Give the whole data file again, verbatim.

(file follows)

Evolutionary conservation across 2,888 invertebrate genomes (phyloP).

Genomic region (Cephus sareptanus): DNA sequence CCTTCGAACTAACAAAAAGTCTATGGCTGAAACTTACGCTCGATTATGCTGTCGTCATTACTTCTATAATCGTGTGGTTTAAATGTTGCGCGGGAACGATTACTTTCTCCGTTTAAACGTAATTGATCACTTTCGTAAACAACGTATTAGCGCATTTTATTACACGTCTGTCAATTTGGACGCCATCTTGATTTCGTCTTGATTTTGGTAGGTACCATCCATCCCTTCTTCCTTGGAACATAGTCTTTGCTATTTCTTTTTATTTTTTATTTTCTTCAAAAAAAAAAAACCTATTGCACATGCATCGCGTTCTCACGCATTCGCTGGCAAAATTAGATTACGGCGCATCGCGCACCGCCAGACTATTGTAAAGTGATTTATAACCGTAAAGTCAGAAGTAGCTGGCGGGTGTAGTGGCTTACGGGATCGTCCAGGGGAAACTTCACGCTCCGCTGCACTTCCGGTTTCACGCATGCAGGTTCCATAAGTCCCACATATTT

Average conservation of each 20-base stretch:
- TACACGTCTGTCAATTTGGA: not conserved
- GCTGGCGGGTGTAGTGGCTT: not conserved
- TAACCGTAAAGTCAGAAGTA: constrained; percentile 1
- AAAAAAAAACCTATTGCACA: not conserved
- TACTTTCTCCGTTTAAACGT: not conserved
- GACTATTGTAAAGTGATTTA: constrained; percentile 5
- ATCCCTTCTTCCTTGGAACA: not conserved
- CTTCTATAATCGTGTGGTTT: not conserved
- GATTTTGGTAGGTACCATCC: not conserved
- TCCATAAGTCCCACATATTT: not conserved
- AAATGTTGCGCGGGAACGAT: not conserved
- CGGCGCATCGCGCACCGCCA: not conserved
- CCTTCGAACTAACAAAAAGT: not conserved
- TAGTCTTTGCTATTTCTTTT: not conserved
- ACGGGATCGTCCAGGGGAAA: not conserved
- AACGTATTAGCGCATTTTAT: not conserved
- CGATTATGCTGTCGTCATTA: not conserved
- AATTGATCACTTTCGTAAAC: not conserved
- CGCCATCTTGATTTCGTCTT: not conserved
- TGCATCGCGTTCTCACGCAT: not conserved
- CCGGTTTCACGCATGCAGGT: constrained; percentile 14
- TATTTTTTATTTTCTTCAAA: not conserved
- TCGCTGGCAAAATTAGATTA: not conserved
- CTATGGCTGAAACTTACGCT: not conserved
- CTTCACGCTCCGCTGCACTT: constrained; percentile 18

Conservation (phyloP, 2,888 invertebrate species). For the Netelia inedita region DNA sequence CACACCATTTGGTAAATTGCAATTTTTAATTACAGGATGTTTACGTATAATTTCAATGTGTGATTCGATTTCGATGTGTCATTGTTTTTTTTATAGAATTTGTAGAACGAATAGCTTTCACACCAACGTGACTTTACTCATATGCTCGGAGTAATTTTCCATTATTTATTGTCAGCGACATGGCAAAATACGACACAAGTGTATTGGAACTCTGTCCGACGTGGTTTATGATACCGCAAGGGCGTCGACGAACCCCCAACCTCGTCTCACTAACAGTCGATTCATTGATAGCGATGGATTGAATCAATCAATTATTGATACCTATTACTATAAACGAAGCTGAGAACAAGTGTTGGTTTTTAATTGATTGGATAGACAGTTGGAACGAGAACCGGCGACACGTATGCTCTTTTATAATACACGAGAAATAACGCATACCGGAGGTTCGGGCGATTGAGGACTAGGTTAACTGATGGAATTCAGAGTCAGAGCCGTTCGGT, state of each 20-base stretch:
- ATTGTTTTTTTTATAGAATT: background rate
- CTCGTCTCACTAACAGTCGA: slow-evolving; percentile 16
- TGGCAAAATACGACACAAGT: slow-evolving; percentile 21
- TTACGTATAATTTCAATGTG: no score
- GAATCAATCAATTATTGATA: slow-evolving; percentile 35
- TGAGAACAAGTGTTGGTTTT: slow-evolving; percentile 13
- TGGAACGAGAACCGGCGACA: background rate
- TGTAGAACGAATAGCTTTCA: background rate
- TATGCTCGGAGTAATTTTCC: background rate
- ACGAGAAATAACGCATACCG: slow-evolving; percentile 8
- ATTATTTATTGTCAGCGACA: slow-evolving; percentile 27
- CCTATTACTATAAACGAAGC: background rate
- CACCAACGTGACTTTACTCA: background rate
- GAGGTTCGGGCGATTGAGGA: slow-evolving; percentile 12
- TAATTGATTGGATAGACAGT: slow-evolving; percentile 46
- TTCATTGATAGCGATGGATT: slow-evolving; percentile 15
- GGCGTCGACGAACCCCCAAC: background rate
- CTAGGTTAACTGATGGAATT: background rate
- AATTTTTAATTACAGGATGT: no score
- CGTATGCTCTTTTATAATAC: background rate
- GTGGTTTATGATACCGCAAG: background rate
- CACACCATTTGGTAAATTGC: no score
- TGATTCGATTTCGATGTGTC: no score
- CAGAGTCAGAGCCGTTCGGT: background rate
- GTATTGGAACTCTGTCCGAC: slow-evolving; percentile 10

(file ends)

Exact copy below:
Evolutionary conservation across 2,888 invertebrate genomes (phyloP).

Genomic region (Cephus sareptanus): DNA sequence CCTTCGAACTAACAAAAAGTCTATGGCTGAAACTTACGCTCGATTATGCTGTCGTCATTACTTCTATAATCGTGTGGTTTAAATGTTGCGCGGGAACGATTACTTTCTCCGTTTAAACGTAATTGATCACTTTCGTAAACAACGTATTAGCGCATTTTATTACACGTCTGTCAATTTGGACGCCATCTTGATTTCGTCTTGATTTTGGTAGGTACCATCCATCCCTTCTTCCTTGGAACATAGTCTTTGCTATTTCTTTTTATTTTTTATTTTCTTCAAAAAAAAAAAACCTATTGCACATGCATCGCGTTCTCACGCATTCGCTGGCAAAATTAGATTACGGCGCATCGCGCACCGCCAGACTATTGTAAAGTGATTTATAACCGTAAAGTCAGAAGTAGCTGGCGGGTGTAGTGGCTTACGGGATCGTCCAGGGGAAACTTCACGCTCCGCTGCACTTCCGGTTTCACGCATGCAGGTTCCATAAGTCCCACATATTT

Average conservation of each 20-base stretch:
- TACACGTCTGTCAATTTGGA: not conserved
- GCTGGCGGGTGTAGTGGCTT: not conserved
- TAACCGTAAAGTCAGAAGTA: constrained; percentile 1
- AAAAAAAAACCTATTGCACA: not conserved
- TACTTTCTCCGTTTAAACGT: not conserved
- GACTATTGTAAAGTGATTTA: constrained; percentile 5
- ATCCCTTCTTCCTTGGAACA: not conserved
- CTTCTATAATCGTGTGGTTT: not conserved
- GATTTTGGTAGGTACCATCC: not conserved
- TCCATAAGTCCCACATATTT: not conserved
- AAATGTTGCGCGGGAACGAT: not conserved
- CGGCGCATCGCGCACCGCCA: not conserved
- CCTTCGAACTAACAAAAAGT: not conserved
- TAGTCTTTGCTATTTCTTTT: not conserved
- ACGGGATCGTCCAGGGGAAA: not conserved
- AACGTATTAGCGCATTTTAT: not conserved
- CGATTATGCTGTCGTCATTA: not conserved
- AATTGATCACTTTCGTAAAC: not conserved
- CGCCATCTTGATTTCGTCTT: not conserved
- TGCATCGCGTTCTCACGCAT: not conserved
- CCGGTTTCACGCATGCAGGT: constrained; percentile 14
- TATTTTTTATTTTCTTCAAA: not conserved
- TCGCTGGCAAAATTAGATTA: not conserved
- CTATGGCTGAAACTTACGCT: not conserved
- CTTCACGCTCCGCTGCACTT: constrained; percentile 18

Conservation (phyloP, 2,888 invertebrate species). For the Netelia inedita region DNA sequence CACACCATTTGGTAAATTGCAATTTTTAATTACAGGATGTTTACGTATAATTTCAATGTGTGATTCGATTTCGATGTGTCATTGTTTTTTTTATAGAATTTGTAGAACGAATAGCTTTCACACCAACGTGACTTTACTCATATGCTCGGAGTAATTTTCCATTATTTATTGTCAGCGACATGGCAAAATACGACACAAGTGTATTGGAACTCTGTCCGACGTGGTTTATGATACCGCAAGGGCGTCGACGAACCCCCAACCTCGTCTCACTAACAGTCGATTCATTGATAGCGATGGATTGAATCAATCAATTATTGATACCTATTACTATAAACGAAGCTGAGAACAAGTGTTGGTTTTTAATTGATTGGATAGACAGTTGGAACGAGAACCGGCGACACGTATGCTCTTTTATAATACACGAGAAATAACGCATACCGGAGGTTCGGGCGATTGAGGACTAGGTTAACTGATGGAATTCAGAGTCAGAGCCGTTCGGT, state of each 20-base stretch:
- ATTGTTTTTTTTATAGAATT: background rate
- CTCGTCTCACTAACAGTCGA: slow-evolving; percentile 16
- TGGCAAAATACGACACAAGT: slow-evolving; percentile 21
- TTACGTATAATTTCAATGTG: no score
- GAATCAATCAATTATTGATA: slow-evolving; percentile 35
- TGAGAACAAGTGTTGGTTTT: slow-evolving; percentile 13
- TGGAACGAGAACCGGCGACA: background rate
- TGTAGAACGAATAGCTTTCA: background rate
- TATGCTCGGAGTAATTTTCC: background rate
- ACGAGAAATAACGCATACCG: slow-evolving; percentile 8
- ATTATTTATTGTCAGCGACA: slow-evolving; percentile 27
- CCTATTACTATAAACGAAGC: background rate
- CACCAACGTGACTTTACTCA: background rate
- GAGGTTCGGGCGATTGAGGA: slow-evolving; percentile 12
- TAATTGATTGGATAGACAGT: slow-evolving; percentile 46
- TTCATTGATAGCGATGGATT: slow-evolving; percentile 15
- GGCGTCGACGAACCCCCAAC: background rate
- CTAGGTTAACTGATGGAATT: background rate
- AATTTTTAATTACAGGATGT: no score
- CGTATGCTCTTTTATAATAC: background rate
- GTGGTTTATGATACCGCAAG: background rate
- CACACCATTTGGTAAATTGC: no score
- TGATTCGATTTCGATGTGTC: no score
- CAGAGTCAGAGCCGTTCGGT: background rate
- GTATTGGAACTCTGTCCGAC: slow-evolving; percentile 10